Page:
from his lips, and though the voice was scarcely raised it appeared to search out the remotest corners of the hall. Every rounded-off sentence presented a vivid picture to the mind. The subject was the chancellor Prince Metternich, and we all felt when, after an hour and a half, Prof. O—— ended apparently quite as fresh and collected as when he began, that we not only knew the prince personally, but that we understood his politics and the workings of his mind far better than his contemporaries had done. The thing which, however, impressed me most, was the sense of power held back, and to the good as it were, which the professor gave me while speaking, and even after he had finished. When, therefore, the next day he told me that he never touched animal food, I was very curious to hear his experiences.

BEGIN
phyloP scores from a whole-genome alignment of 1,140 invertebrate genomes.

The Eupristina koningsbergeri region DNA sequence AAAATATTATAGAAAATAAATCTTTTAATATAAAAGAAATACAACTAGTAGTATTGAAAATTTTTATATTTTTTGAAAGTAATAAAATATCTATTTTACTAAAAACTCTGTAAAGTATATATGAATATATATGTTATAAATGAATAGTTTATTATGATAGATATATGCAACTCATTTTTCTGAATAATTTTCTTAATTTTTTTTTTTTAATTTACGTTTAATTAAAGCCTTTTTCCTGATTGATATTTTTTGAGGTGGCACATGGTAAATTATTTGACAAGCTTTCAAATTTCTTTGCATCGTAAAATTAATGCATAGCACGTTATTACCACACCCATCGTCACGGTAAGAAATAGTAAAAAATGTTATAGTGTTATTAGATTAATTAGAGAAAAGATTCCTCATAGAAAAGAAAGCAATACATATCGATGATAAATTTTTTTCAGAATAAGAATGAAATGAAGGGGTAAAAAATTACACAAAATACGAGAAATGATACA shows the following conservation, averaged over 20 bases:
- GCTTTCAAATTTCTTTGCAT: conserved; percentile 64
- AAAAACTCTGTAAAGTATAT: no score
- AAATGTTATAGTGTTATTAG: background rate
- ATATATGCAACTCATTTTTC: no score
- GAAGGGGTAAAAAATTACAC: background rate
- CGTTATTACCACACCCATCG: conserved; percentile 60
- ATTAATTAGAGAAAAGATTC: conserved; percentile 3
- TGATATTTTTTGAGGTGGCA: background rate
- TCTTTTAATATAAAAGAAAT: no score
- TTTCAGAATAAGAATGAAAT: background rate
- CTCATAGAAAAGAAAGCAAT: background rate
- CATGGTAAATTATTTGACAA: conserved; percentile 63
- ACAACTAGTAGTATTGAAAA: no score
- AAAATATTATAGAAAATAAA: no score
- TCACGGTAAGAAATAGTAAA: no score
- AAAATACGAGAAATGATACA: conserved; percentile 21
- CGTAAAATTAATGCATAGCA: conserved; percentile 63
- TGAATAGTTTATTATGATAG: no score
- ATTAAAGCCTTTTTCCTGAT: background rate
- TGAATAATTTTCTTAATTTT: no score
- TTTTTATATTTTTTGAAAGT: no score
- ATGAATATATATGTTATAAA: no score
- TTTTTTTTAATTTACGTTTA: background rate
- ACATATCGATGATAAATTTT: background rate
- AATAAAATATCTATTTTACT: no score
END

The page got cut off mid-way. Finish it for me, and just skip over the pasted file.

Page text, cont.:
He told me that some years before he had been very ill, nigh unto death, and given up by all the doctors. Then came one who said he could cure him. All the strong soups and beef jellies and raw minced meat were eliminated and replaced by fruit and light farinaceous food, but fruit especially, and he soon got well and strong so well and strong, indeed, that he determined to go on with his simple fare, especially as he felt an unwonted ease and extraordinary lucidity of the intellect when working. His wife, he told me, soon followed his example, and also his daughters and sons-in-law. At last his servants came and said they would like to be vegetarians too, as it seemed to agree so well with their masters. I felt that where so clever a man was so fully convinced of the expediency and efficiency of this diet that he carried his whole family and household with him, he must have gone into the question deeply, and have the very best reasons upon which to found his belief. I could not enter with him into further discussion, as he had to leave Vienna, but he sent me some books on the subject. These books were German, and they would be well worth translating, for their whole tone is like a bracing mountain air. In every one of them vegetable diet is the foundation whereon is built an edifice of hygiene, which if we could or would but strictly follow might bring us to a pinnacle of animal spirits and bodily vigor only to be compared to the centaur of Henri de Guérin. To those who have not read this charming fragment, let me recommend it as a tonic on a day of languor and prostration. The thorough enjoyment of life and strength in which the centaur revels while careering over wind-swept plains, down breezy mountain-sides, plunging into deep green forests with the scent of the earth and wood flowers in the air, is better than any dose of sal volatile or quinine. These little German books, for none of them are very long, have mainly for their object to bring us back to a healthier and simpler mode of life. They are full of cold water and open windows by day and by night. Sun-baths and